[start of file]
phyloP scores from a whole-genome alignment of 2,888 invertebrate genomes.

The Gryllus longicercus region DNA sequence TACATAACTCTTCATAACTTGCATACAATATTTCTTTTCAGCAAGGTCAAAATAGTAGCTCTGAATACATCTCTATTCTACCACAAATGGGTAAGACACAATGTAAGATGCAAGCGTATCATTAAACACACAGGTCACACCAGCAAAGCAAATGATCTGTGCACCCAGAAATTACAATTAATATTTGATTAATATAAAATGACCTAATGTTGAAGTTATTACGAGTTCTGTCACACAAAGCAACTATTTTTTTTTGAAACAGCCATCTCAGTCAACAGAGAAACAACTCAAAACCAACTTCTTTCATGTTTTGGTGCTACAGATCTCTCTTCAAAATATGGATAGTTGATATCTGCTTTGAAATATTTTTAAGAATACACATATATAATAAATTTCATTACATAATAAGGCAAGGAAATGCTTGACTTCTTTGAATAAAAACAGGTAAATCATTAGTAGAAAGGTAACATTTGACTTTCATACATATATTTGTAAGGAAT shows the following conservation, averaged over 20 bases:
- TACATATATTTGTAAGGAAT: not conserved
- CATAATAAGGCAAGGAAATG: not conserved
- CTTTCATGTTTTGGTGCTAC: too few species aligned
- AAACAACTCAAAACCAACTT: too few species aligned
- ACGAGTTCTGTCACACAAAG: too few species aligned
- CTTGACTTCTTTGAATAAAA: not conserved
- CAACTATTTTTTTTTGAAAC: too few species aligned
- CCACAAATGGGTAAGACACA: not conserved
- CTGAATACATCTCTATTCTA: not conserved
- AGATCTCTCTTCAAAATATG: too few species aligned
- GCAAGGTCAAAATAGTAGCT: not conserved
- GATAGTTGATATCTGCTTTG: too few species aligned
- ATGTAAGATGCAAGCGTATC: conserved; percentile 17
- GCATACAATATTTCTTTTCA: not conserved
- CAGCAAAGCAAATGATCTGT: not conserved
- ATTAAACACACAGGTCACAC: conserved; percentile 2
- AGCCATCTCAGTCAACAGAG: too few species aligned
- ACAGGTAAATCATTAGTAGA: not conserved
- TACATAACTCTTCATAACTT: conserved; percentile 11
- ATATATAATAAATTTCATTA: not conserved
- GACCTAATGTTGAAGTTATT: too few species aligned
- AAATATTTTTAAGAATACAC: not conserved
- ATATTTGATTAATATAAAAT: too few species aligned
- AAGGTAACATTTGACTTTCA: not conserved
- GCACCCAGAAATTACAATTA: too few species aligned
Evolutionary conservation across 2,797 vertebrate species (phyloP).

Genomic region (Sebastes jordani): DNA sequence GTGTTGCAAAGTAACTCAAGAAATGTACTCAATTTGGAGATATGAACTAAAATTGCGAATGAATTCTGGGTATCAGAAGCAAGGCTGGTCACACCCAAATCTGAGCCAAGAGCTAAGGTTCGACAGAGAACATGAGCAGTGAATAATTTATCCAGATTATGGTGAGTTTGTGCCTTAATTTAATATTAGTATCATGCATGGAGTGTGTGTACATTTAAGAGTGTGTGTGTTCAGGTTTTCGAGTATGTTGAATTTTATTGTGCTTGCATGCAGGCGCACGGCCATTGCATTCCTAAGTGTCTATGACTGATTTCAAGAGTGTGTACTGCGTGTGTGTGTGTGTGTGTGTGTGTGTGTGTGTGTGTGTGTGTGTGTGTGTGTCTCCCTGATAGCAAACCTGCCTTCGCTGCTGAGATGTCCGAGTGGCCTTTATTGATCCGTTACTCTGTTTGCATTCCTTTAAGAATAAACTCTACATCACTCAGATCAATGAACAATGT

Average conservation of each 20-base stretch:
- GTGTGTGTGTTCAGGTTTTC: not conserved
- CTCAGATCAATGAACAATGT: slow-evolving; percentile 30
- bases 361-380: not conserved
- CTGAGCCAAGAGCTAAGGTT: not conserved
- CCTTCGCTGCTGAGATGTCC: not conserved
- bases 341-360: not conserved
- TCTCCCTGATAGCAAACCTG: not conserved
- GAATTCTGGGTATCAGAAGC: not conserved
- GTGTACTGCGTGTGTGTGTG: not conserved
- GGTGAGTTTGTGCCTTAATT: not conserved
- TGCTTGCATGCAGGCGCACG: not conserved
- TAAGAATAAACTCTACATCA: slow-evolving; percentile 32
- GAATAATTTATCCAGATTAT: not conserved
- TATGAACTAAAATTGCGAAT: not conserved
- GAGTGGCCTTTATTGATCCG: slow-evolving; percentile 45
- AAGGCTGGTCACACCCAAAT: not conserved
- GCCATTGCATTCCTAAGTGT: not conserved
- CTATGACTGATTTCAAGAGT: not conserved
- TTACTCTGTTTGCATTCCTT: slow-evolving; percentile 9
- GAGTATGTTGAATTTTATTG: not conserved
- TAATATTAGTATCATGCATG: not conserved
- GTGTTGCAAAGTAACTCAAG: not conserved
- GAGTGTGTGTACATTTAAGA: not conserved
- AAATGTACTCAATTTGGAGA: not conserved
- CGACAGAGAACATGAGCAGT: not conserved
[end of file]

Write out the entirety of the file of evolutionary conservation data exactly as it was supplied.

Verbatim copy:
phyloP scores from a whole-genome alignment of 2,888 invertebrate genomes.

The Gryllus longicercus region DNA sequence TACATAACTCTTCATAACTTGCATACAATATTTCTTTTCAGCAAGGTCAAAATAGTAGCTCTGAATACATCTCTATTCTACCACAAATGGGTAAGACACAATGTAAGATGCAAGCGTATCATTAAACACACAGGTCACACCAGCAAAGCAAATGATCTGTGCACCCAGAAATTACAATTAATATTTGATTAATATAAAATGACCTAATGTTGAAGTTATTACGAGTTCTGTCACACAAAGCAACTATTTTTTTTTGAAACAGCCATCTCAGTCAACAGAGAAACAACTCAAAACCAACTTCTTTCATGTTTTGGTGCTACAGATCTCTCTTCAAAATATGGATAGTTGATATCTGCTTTGAAATATTTTTAAGAATACACATATATAATAAATTTCATTACATAATAAGGCAAGGAAATGCTTGACTTCTTTGAATAAAAACAGGTAAATCATTAGTAGAAAGGTAACATTTGACTTTCATACATATATTTGTAAGGAAT shows the following conservation, averaged over 20 bases:
- TACATATATTTGTAAGGAAT: not conserved
- CATAATAAGGCAAGGAAATG: not conserved
- CTTTCATGTTTTGGTGCTAC: too few species aligned
- AAACAACTCAAAACCAACTT: too few species aligned
- ACGAGTTCTGTCACACAAAG: too few species aligned
- CTTGACTTCTTTGAATAAAA: not conserved
- CAACTATTTTTTTTTGAAAC: too few species aligned
- CCACAAATGGGTAAGACACA: not conserved
- CTGAATACATCTCTATTCTA: not conserved
- AGATCTCTCTTCAAAATATG: too few species aligned
- GCAAGGTCAAAATAGTAGCT: not conserved
- GATAGTTGATATCTGCTTTG: too few species aligned
- ATGTAAGATGCAAGCGTATC: conserved; percentile 17
- GCATACAATATTTCTTTTCA: not conserved
- CAGCAAAGCAAATGATCTGT: not conserved
- ATTAAACACACAGGTCACAC: conserved; percentile 2
- AGCCATCTCAGTCAACAGAG: too few species aligned
- ACAGGTAAATCATTAGTAGA: not conserved
- TACATAACTCTTCATAACTT: conserved; percentile 11
- ATATATAATAAATTTCATTA: not conserved
- GACCTAATGTTGAAGTTATT: too few species aligned
- AAATATTTTTAAGAATACAC: not conserved
- ATATTTGATTAATATAAAAT: too few species aligned
- AAGGTAACATTTGACTTTCA: not conserved
- GCACCCAGAAATTACAATTA: too few species aligned
Evolutionary conservation across 2,797 vertebrate species (phyloP).

Genomic region (Sebastes jordani): DNA sequence GTGTTGCAAAGTAACTCAAGAAATGTACTCAATTTGGAGATATGAACTAAAATTGCGAATGAATTCTGGGTATCAGAAGCAAGGCTGGTCACACCCAAATCTGAGCCAAGAGCTAAGGTTCGACAGAGAACATGAGCAGTGAATAATTTATCCAGATTATGGTGAGTTTGTGCCTTAATTTAATATTAGTATCATGCATGGAGTGTGTGTACATTTAAGAGTGTGTGTGTTCAGGTTTTCGAGTATGTTGAATTTTATTGTGCTTGCATGCAGGCGCACGGCCATTGCATTCCTAAGTGTCTATGACTGATTTCAAGAGTGTGTACTGCGTGTGTGTGTGTGTGTGTGTGTGTGTGTGTGTGTGTGTGTGTGTGTGTGTGTCTCCCTGATAGCAAACCTGCCTTCGCTGCTGAGATGTCCGAGTGGCCTTTATTGATCCGTTACTCTGTTTGCATTCCTTTAAGAATAAACTCTACATCACTCAGATCAATGAACAATGT

Average conservation of each 20-base stretch:
- GTGTGTGTGTTCAGGTTTTC: not conserved
- CTCAGATCAATGAACAATGT: slow-evolving; percentile 30
- bases 361-380: not conserved
- CTGAGCCAAGAGCTAAGGTT: not conserved
- CCTTCGCTGCTGAGATGTCC: not conserved
- bases 341-360: not conserved
- TCTCCCTGATAGCAAACCTG: not conserved
- GAATTCTGGGTATCAGAAGC: not conserved
- GTGTACTGCGTGTGTGTGTG: not conserved
- GGTGAGTTTGTGCCTTAATT: not conserved
- TGCTTGCATGCAGGCGCACG: not conserved
- TAAGAATAAACTCTACATCA: slow-evolving; percentile 32
- GAATAATTTATCCAGATTAT: not conserved
- TATGAACTAAAATTGCGAAT: not conserved
- GAGTGGCCTTTATTGATCCG: slow-evolving; percentile 45
- AAGGCTGGTCACACCCAAAT: not conserved
- GCCATTGCATTCCTAAGTGT: not conserved
- CTATGACTGATTTCAAGAGT: not conserved
- TTACTCTGTTTGCATTCCTT: slow-evolving; percentile 9
- GAGTATGTTGAATTTTATTG: not conserved
- TAATATTAGTATCATGCATG: not conserved
- GTGTTGCAAAGTAACTCAAG: not conserved
- GAGTGTGTGTACATTTAAGA: not conserved
- AAATGTACTCAATTTGGAGA: not conserved
- CGACAGAGAACATGAGCAGT: not conserved